Being married doesn't necessarily lead people to experience more happiness from moment to moment. For example having a child reduces happiness on average by 0.24%. Married women spend less time with friends, less time reading or watching TV, and more time doing chores, preparing food, and looking after children.
So you can increase your happiness level by marriage if you maintain warm close interpersonal relationships with a spouse, friends and relatives.
Can I be happy 24/7?
In theory you can, but real life is much harder. Even very happy people by all measures experience distress, sadness, frustration, anger, etc. The very idea that one should be happy all the time makes you more unhappy, not less so, because the contrast is too great between how things are and how they should be.
Get rid of the idea that you should be happy all the time. This puts an enormous amount of pressure on you and makes you more unhappy. Don't worry. You can boost your basic level of happiness.
- Choose life experiences over purchases. Positive emotions are more memorable, and the joy of purchasing leaves us as time passes. Spend money on things which helps you to develop yourself and can really bring you joy every day.
- Give your brain regular rest (at least 15 minutes). Keep in mind that checking Facebook or another social network does not rest your brain. Neither does switching to another project. Make time for yourself - find time for a walk, physical activity, hobby, massage, hugs. Our brain is not a server - it's a biological system and can't work without break.
- Be grateful. The feeling of happiness comes from how grateful we are for everything that happens to us, and how often we say to others "Thank you!"
- Follow volunteer programs. According to the Medical School Extra research, volunteering not only increases the level of happiness, but also reduces the possibility of depression and early death.
- Create or take part in personal projects - these are very effective for raising your basic level of happiness.
- Reveal and overcome yourself. Set challenging tasks and try to solve them.
- Invest in knowledge connected to your job or business. To be truly happy, we all need to feel like we're good at something - a feeling of mastery. High achievers generally have plenty of skills and accomplishments.
- Find the negative factors that affect your life, the stress factors, and try to avoid them.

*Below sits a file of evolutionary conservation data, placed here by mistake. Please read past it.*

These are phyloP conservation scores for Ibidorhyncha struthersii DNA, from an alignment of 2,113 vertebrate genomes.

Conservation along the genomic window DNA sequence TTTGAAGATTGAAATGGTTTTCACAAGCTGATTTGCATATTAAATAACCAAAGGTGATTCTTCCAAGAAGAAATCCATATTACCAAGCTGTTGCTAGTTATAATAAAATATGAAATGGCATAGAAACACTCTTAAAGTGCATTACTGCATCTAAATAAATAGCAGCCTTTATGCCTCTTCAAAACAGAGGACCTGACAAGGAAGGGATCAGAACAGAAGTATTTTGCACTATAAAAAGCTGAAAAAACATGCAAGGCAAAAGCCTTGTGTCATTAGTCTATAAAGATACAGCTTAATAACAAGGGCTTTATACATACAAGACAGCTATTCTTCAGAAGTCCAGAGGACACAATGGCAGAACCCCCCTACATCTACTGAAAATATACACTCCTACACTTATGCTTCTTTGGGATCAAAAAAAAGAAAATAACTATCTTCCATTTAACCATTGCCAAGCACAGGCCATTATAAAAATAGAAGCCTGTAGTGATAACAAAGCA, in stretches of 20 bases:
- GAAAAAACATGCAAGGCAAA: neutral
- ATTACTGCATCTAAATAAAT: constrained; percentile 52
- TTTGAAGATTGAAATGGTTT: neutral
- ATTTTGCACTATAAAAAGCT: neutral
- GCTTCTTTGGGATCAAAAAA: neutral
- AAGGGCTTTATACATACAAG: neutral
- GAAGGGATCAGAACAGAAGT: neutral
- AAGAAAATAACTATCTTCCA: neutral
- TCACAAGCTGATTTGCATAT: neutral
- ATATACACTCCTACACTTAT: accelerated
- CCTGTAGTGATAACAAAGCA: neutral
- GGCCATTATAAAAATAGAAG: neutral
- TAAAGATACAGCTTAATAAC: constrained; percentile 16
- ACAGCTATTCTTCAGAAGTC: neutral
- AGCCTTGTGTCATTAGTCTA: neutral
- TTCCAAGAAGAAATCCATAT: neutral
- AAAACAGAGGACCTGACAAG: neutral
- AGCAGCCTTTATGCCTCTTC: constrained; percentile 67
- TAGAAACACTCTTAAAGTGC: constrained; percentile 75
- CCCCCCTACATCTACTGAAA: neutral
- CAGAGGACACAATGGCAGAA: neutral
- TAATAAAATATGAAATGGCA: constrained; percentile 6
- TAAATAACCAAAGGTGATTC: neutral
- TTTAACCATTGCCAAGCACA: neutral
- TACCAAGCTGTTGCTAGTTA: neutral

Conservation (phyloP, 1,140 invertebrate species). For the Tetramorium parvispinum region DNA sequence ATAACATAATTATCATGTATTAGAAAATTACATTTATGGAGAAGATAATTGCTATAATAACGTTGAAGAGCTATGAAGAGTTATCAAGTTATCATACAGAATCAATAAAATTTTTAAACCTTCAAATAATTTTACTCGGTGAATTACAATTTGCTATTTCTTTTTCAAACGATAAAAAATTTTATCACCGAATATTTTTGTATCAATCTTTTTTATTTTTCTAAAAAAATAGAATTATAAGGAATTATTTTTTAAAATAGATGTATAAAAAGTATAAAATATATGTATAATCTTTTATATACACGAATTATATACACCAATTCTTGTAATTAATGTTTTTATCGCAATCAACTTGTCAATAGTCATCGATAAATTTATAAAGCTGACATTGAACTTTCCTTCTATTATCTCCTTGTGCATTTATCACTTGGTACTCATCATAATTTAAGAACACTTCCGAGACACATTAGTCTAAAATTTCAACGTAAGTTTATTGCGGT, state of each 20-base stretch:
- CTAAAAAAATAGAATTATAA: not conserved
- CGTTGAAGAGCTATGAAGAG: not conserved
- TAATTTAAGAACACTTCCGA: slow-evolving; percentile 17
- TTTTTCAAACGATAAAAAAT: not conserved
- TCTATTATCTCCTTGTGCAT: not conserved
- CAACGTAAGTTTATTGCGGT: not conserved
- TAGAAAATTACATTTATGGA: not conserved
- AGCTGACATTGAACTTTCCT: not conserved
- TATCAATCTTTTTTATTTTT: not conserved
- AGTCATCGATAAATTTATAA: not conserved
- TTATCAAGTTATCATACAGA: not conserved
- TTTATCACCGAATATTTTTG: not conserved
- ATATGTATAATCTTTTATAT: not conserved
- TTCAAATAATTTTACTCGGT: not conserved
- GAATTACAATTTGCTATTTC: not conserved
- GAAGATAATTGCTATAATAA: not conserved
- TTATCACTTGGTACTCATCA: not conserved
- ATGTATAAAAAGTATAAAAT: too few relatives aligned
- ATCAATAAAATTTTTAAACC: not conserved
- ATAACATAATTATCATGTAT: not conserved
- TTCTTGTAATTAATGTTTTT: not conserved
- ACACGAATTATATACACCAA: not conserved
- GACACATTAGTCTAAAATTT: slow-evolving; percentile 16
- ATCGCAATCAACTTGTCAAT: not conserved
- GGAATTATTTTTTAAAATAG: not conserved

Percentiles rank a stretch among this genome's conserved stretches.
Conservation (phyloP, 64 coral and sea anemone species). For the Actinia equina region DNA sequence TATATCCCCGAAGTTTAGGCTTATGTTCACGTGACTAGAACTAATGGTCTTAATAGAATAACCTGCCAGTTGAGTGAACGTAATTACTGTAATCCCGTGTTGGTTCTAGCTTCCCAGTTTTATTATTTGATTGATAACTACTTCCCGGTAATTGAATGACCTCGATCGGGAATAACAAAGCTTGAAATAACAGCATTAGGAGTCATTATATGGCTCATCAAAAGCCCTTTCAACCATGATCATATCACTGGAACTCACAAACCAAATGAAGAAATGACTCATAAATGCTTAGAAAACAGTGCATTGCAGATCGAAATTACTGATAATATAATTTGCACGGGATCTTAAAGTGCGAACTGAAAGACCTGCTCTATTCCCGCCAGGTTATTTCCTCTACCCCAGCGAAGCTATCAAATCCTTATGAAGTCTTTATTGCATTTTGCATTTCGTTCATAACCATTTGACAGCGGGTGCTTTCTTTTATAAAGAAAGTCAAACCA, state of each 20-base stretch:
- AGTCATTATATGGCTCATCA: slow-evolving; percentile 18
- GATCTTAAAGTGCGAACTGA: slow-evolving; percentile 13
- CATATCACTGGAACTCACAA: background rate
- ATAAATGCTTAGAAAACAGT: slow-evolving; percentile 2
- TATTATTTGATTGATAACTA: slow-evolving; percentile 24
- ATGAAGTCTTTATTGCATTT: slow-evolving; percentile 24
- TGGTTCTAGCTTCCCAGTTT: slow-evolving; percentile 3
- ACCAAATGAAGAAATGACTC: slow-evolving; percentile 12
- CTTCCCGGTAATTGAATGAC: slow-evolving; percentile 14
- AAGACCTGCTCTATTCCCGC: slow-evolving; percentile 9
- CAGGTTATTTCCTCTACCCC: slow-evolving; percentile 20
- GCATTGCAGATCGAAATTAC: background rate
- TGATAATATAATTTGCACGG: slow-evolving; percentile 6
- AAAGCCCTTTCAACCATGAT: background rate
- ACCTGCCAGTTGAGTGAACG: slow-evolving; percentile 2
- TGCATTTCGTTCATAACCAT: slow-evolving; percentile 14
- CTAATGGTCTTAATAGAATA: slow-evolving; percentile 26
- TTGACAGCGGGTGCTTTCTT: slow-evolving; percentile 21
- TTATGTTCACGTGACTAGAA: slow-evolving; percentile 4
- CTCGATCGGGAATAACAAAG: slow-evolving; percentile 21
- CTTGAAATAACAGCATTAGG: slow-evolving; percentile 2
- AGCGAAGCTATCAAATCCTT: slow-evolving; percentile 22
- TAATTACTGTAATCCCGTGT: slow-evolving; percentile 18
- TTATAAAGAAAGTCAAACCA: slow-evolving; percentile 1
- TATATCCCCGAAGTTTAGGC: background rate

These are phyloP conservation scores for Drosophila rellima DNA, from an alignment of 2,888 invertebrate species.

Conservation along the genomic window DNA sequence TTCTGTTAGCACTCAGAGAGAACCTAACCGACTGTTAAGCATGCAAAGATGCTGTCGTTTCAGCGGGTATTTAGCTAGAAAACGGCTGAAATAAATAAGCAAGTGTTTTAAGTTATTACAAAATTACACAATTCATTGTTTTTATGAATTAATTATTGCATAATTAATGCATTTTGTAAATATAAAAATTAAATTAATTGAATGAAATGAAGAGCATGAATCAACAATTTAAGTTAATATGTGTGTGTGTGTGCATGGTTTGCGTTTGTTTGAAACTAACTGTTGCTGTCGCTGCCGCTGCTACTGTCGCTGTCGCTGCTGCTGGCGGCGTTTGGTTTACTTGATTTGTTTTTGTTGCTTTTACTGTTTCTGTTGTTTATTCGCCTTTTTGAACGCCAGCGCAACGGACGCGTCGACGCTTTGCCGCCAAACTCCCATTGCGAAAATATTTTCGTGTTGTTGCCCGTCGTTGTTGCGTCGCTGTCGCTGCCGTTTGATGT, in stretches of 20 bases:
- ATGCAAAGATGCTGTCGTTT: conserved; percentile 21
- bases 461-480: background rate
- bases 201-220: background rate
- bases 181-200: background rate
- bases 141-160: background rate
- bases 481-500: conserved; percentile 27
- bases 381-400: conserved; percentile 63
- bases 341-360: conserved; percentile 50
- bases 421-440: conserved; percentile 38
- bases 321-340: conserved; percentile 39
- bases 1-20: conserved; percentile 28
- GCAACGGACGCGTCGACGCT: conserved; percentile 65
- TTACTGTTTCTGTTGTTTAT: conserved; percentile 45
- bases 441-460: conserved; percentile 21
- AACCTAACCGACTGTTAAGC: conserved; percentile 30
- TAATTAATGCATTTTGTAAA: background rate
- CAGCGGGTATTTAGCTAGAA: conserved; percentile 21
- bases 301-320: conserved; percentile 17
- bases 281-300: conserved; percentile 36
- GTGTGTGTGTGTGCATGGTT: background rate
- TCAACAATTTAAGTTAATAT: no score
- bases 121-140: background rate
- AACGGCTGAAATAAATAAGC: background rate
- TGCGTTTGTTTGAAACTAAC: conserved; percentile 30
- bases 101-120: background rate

- After each day of hard work, ask yourself what you can do to recover quickly.
What can affect my mood?
Physical exercise. As we mentioned previously, this increases your endorphin levels and make you happier. Regular running and other aerobic physical activity not only increase longevity but can also be used as a treatment for mental health diseases including depression, anxiety and insomnia. To start, find at least 30 minutes 5 times a week for physical activity. Aerobic exercise mostly reduces stress and improves memory. Lifting weights helps in complex thinking, reasoning, multitasking, and problem solving. Yoga integrates thoughts and emotions, reduces fear and anxiety.
Sleep is important for your mental, physical and emotional wellbeing and It is really hard to be happy when you haven't got sufficient sleep. Sleep deprivation induces alterations in goal-directed behaviors, causing us to experience negative emotions rather than positive ones. "Making $60,000 more in annual income has less of an effect on your daily happiness than getting one extra hour of sleep a night", reported Norbert Schwarz, Phd., a professor of psychology.
Can food lighten my mood?
Yes, you can. Some food can increase neurotransmitter levels.
- Add tryptophan-rich foods to your diet: turkey, milk, yogurt, eggs, meat, nuts, beans, fish, and cheeses.
- Increase your intake of omega-3 fats, which are contained in flaxseed oil, olive oil, salmon, sardines, any other seafood, vegetables, fruits, and legumes. US scientists have found that an excess of omega-6 fats excess, combined with low levels of omega-3 fats, leads to depression and mental illness. Omega-6 fats are contained in: sunflower, soybean and corn oil, margarine, mayonnaise.
- Add to your diet: beets and vegetable salads with dandelion and nettles, green tea, and ginseng. This will increase the level of dopamine.
- Eat bananas. Bananas contain phenylalanine, which turns into dopamine in your body.
- Sunflower seeds are also a source of phenylalanine.
- Regularly add to your diet complex carbohydrates, which are contained in cereals (buckwheat, millet). Cereals contain B vitamins, which are necessary for the production of serotonin, and we can only get them from food.
- Don't forget that foods with a high glycemic index - such as hamburgers, cakes, muffins, and soft drinks - won't increase your basic level of happiness.
I feel good after eating sweets.
It's because sweets quickly increase the levels of sugar in the blood. These levels get very high after the first hour. This makes your brain feel happy for a while. After the second hour, blood sugar significantly decreases and neurotransmitters like dopamine and serotonin level off as well. This can lead to fatigue, mood changes, and depression.
A team led by David Ludwig, MD, PhD, director of the New Balance Foundation Obesity Prevention Center at Boston Children's Hospital, found that consuming highly processed, rapidly digested carbohydrates can cause excess hunger and stimulate brain regions involved in rewards and cravings. It is healthier to consume food with a low glycemic index, because it doesn’t cause a sharp fluctuation of happiness hormones in your brain.
Do need to be happy?
Gather data about yourself. It is important because every person is unique and there are no universal recommendations. Find something that will be suitable exactly for you.
Our own feelings often differ from real data. Measure your stress and energy levels, and gather data from fitness trackers. Then, you will know what makes you more productive, how much time you need for making decisions, how long you need to sleep, what foods and other factors make you feel good and truly happier, etc.